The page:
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Old February 14, 2012, 11:58 PM   #26
MarkDozier
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It reinforces my checking and verifying my weapon status when I touch a gun.
You can fix stupid, but with a bit of thought you can prevent it.
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Old February 15, 2012, 12:14 AM   #27
wayneinFL
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Wayne, I don't know what other security officer training this guy had but the minimum required training for a CCW in FL is a joke. Literally, all it takes is firing a bullet once without hitting the instructor or some other innocent bystander and you get a nice pretty piece of paper saying you are firearm proficient.
And with that minimum standard and 800,000 people licensed to carry in FL, accidental shootings are still very rare. But if you're still concerned about the training requirement and don't feel safe in Florida, there are plenty of states with stricter requirements.

Of course, our state requires 28 hours of training for a G license, and that didn't prevent this incident. So, if you think training is the cure, you have to find a state that requires more than 3 1/2 days of training for a CCW.
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Old February 15, 2012, 08:37 AM   #28
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He had a CCW license, and I've yet to be involved in a course that didn't treat the basic safety principles. I'll bet his did, too.
Sure, he was undoubtedly made aware of safety rules.

Quote:
And with that minimum standard and 800,000 people licensed to carry in FL, accidental shootings are still very rare. But if you're still concerned about the training requirement and don't feel safe in Florida, there are plenty of states with stricter requirements.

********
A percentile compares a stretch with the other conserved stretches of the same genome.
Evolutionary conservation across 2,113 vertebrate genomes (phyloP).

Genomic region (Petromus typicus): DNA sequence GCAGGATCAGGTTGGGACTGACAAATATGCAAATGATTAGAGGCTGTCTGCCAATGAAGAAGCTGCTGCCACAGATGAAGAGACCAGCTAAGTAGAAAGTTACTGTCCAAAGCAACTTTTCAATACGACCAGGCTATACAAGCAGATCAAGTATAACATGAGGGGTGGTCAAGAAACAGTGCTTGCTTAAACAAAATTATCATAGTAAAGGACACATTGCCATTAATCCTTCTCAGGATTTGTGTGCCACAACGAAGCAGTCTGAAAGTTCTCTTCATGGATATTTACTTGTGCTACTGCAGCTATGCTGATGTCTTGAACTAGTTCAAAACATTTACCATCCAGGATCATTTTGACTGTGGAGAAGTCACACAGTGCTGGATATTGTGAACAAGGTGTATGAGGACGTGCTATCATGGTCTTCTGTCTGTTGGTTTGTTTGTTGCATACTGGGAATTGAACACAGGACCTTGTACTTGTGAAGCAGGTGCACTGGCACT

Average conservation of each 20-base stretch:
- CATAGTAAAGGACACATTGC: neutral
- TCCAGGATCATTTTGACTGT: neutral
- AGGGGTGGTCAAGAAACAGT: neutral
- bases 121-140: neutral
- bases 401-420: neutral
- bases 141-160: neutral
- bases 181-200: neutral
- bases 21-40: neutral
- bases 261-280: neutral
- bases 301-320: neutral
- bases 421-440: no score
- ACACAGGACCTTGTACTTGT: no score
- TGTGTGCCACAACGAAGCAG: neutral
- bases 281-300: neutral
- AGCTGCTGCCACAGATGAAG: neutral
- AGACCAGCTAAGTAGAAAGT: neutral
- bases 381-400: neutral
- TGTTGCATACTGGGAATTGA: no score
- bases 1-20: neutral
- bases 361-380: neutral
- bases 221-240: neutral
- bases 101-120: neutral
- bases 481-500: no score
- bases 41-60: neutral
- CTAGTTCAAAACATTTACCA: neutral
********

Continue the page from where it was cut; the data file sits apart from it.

Of course, our state requires 28 hours of training for a G license, and that didn't prevent this incident. So, if you think training is the cure, you have to find a state that requires more than 3 1/2 days of training for a CCW.
It is good that accidental/negligential shootings are rare. They should not happen at all. It was in Florida, as I recall, that it was that an NRA instructor ND'd into a student's foot during a CCW class.
http://articles.orlandosentinel.com/...tions-director

I think folks have confused training with instruction. Very few people are trained in safety, though at various points in our lives we are almost all made aware of safety issues. These aren't the same thing.

Quote:
You can fix stupid, but with a bit of thought you can prevent it.
Fixing stupid is more of a second party activity. People are notoriously bad at auto-fixing their own stupid acts, as noted for the NRA CCW instructor incident above. Ironically, that incident happened in a church as well.
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Old February 15, 2012, 09:30 AM   #29
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It's a strange thing, not so much "stupid", even though I used the word myself.

I've always been one who has constant "worst case what-if" scenarios running in my head any time I deal with dangerous equipment. Guns, chainsaws, wood splitters, bowling alley machines, even when the kids are at a park near a road. I'm always seeing scenarios play out where I didn't pay enough attention to what the 5 year old was doing or I set the saw down and it fell off the stump or I didn't check the chamber and handed the gun to someone.

I used to think everyone had these things going. I thought it was part of being an adult. That it was why kids had to be protected, because they don't run these scenarios yet.

Turns out not to be true. LOTS of adults don't have these scenarios running. I don't know why. It's not a "stupid" issue. I don't know why they don't or how to get them to start.
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Old February 15, 2012, 11:10 AM   #30
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All this is is an unfortunate accident. My best friend slipped on a rock, hit his head and died. Now do we need to train people on how not to get into slip and fall accidents?